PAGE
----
“I think children at the age of six years old should be made to work. And when they reach eighteen they should come to college. It would make teaching them far easier.”
I sat there wondering whether we might at any time in the next 31 weeks start to learn anything useful, when he uttered the magical word, ‘Grammar.’
“Grammar,” I whispered as though it was an incantation. I sat up straight with my pen poised over my writing pad. My dreams of understand English Grammar was moving closer.
Mr. C started handing out sheets of paper. After getting halfway around the class he started to apologise for not having enough. “Could some of you share,” he said, with a grin.
“What is a verb?” He read from the sheet. “Can anyone tell me, which is the verb in the first sentence? Ann is in the car?” He looked about the room, but no one answered.
Stupidly, I said, “Car?”
“No, a sentence is made up of subject, a verb, and an object. In the sentence, Ann is in the car. The word ‘is’ in that sentence is the verb,” he went on to explain what words are verbs, and those words are placed anywhere with in a sentence. ‘I’m working.’ Is a sentence made up of two verbs. What’s and what is both are verbs so to are ‘You’re and you are.’
After about ten minutes of grammar, Mr C stood up and said, “Right now, I’m sure I’ve bored you all enough now. I would like five of you at a time to go on to the computers as I’ve found an amazing spelling game. I would like you all to play it.”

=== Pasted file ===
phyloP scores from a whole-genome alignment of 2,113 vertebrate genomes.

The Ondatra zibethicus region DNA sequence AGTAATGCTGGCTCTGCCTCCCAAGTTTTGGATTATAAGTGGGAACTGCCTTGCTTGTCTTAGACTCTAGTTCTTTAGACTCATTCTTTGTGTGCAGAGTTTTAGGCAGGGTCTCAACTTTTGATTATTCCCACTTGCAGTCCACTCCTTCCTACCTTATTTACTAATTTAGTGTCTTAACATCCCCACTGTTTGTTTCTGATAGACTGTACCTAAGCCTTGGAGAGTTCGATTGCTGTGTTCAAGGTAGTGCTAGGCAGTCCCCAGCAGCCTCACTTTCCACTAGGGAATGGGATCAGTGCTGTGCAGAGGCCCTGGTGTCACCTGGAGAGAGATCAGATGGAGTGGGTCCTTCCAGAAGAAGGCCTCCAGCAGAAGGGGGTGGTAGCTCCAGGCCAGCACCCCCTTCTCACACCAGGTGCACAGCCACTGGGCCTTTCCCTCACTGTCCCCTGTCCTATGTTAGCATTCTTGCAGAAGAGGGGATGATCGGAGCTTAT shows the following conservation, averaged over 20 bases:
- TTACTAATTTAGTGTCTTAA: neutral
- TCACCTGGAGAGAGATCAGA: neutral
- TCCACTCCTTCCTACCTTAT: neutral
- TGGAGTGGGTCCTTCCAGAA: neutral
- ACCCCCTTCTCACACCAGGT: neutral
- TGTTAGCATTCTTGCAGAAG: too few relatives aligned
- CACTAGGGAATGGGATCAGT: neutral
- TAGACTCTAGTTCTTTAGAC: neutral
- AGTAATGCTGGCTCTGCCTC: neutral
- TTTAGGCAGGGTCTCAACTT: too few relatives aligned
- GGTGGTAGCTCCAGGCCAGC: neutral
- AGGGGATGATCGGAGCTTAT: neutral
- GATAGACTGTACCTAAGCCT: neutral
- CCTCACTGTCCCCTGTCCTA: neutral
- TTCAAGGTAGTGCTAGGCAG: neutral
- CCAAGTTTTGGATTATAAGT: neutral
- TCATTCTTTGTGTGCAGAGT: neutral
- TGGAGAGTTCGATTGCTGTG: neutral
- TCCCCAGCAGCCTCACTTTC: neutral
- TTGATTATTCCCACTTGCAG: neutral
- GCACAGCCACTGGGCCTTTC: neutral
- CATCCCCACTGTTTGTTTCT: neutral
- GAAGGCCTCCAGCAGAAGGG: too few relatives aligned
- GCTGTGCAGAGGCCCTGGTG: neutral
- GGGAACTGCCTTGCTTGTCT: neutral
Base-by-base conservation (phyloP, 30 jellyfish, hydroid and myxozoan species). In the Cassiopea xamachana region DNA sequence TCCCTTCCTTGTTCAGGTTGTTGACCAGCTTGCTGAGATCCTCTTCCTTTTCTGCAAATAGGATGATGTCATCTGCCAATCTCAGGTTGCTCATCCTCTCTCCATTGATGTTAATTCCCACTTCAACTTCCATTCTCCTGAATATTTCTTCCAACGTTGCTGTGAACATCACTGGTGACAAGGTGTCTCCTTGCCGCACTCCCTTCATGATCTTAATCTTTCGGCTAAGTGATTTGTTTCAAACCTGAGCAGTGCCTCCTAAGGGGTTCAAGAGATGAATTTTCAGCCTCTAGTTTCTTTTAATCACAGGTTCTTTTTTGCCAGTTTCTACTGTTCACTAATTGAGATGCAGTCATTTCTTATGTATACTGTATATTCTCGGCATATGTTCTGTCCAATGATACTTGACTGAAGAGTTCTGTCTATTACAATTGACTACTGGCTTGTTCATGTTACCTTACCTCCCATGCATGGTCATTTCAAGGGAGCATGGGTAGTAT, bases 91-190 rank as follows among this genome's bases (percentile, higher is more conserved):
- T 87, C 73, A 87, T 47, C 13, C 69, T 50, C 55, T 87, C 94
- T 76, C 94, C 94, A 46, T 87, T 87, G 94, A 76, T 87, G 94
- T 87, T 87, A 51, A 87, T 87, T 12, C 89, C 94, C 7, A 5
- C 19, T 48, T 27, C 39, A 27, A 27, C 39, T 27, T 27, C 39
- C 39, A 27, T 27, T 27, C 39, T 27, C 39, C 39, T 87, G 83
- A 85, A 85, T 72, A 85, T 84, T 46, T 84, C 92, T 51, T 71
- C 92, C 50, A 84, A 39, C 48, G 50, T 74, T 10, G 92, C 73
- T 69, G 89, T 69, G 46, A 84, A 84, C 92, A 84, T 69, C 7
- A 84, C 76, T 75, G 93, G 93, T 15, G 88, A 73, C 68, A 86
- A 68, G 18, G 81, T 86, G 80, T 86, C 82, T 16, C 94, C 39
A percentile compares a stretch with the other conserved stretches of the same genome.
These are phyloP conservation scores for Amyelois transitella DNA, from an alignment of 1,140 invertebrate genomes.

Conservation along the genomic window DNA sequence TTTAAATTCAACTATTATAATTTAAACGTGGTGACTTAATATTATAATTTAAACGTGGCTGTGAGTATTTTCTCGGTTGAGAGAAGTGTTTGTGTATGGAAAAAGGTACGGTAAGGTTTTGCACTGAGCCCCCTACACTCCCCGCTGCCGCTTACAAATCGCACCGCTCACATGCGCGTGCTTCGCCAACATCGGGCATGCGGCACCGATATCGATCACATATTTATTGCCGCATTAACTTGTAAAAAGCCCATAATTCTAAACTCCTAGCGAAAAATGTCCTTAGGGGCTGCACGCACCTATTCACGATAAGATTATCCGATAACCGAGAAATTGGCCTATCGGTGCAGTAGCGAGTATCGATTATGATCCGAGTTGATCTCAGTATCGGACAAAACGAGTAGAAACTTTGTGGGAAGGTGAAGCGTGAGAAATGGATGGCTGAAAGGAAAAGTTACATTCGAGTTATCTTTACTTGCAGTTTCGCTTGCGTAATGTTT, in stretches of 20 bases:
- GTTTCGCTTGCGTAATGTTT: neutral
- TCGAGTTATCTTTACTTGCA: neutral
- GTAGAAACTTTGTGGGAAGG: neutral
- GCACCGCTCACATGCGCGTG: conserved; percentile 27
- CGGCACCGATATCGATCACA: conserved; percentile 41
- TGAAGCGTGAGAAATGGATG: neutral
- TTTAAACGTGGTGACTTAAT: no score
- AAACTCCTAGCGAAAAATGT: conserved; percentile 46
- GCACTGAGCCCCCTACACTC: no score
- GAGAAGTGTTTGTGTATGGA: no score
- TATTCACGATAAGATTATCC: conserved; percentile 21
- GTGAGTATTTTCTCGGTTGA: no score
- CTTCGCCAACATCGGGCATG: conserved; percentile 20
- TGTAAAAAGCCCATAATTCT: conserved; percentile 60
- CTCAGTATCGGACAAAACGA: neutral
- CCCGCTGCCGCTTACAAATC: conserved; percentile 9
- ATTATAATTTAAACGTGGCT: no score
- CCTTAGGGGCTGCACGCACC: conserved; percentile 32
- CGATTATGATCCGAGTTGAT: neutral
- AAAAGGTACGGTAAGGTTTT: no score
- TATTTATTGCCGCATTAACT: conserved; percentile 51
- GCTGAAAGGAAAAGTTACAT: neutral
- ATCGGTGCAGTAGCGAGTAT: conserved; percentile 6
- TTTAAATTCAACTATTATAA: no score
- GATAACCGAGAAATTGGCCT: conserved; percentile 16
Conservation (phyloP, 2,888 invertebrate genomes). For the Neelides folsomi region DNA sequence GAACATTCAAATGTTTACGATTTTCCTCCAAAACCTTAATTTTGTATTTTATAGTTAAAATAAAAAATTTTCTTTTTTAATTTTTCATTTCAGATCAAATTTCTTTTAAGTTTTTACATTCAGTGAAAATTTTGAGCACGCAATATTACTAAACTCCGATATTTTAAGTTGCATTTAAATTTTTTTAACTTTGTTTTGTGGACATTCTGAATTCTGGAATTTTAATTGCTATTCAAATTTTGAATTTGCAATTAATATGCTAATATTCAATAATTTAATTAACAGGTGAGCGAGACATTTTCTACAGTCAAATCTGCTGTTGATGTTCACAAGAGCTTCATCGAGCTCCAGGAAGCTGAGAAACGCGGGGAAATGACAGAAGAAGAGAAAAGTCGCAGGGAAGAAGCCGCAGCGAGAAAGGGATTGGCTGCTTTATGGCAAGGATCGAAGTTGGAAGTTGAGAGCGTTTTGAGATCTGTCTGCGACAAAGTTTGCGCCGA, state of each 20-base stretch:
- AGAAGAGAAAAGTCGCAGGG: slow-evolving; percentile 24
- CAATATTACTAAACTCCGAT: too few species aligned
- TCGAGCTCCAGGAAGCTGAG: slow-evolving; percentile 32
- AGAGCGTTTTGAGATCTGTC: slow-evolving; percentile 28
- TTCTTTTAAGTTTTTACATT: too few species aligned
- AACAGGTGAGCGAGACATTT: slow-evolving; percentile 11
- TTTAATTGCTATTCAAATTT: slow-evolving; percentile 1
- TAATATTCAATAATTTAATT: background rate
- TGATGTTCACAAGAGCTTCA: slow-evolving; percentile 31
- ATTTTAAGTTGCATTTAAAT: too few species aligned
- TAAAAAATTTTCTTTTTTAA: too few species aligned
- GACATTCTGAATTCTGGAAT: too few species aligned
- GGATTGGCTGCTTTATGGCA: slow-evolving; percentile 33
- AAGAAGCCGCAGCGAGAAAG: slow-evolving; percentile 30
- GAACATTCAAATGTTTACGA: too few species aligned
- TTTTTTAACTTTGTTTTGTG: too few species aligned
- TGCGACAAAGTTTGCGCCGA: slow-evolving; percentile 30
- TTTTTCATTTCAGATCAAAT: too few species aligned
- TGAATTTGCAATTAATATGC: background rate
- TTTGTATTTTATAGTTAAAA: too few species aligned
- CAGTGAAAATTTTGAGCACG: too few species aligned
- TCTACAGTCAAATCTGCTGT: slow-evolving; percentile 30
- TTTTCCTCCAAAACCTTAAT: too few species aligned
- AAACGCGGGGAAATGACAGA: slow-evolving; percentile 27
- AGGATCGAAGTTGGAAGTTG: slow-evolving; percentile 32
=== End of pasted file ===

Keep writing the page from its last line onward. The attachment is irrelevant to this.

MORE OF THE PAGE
Sorry, did I hear that right? The thought travelled across the far reaches of my brain as my mind took in what he had just said. I hatred hearing those two words being linked together. ‘Computer and Games’
What had happen to teachers saying things like “Parents allowed their kids to spend too much time in front of the computers, playing game and watching TV rather that reading or writing.”
Okay, so we’re not kids, but if you saw how quickly the chosen five leapt out of their seat, you too would have changed your mind.
After setting them up with the computers, he turned to the rest of the class and told us he wanted us to write a short piece about ourselves using sentences. We worked away quietly. Then after five minutes he came to us one at a time and chatted about what we had put down. He pointed out our mistakes until one of the computers spelling team said they were finished.
“Let’s have a break.” Mr C said and class disappeared before my very eyes.
“Are you not coming?” he asked, with a gentle smile.
“Do you mind if I stay here, and write as I don’t smoke,” I asked.
“No, that’s fine; of course not, you carry on.”
Half hour later, the class returned and four more went to play the spelling game.
I kept my head down and carried on writing. Then I heard the teacher talking to Motorbike Dave. He asked him if he did much writing. Motorbike Dave said he did not.
“I would like you to do some homework,” Mr C said.
Wow, I thought, we’ll have homework, more grammar I hoped. I longed to hold out my little hand in eagerness.
Mr. C went on to explain that he wanted Motorbike Dave to do some writing at home, as there was only five minute until we were finish for the evening.
So no homework, no grammar and just read a book on any subject we liked.
So what have I learn so far?
A sentence has a subject + a verb + an object.
A sentence should be made up to ten words long.
Some words work as nouns, other as verbs, others as adjectives
Ann is in her car. (‘is’ is the verb)
I’m working. (Are two verbs)
So, what’s the time? (‘what’s’ is the verb)
You’re working hard today. (You’re & working are two verbs)
Is your English getting any better. (‘Is’ is the verb’)
Not bad going for a two-hour lesson, would you say? 🤷♀️
Bet you can’t wait for lesson three…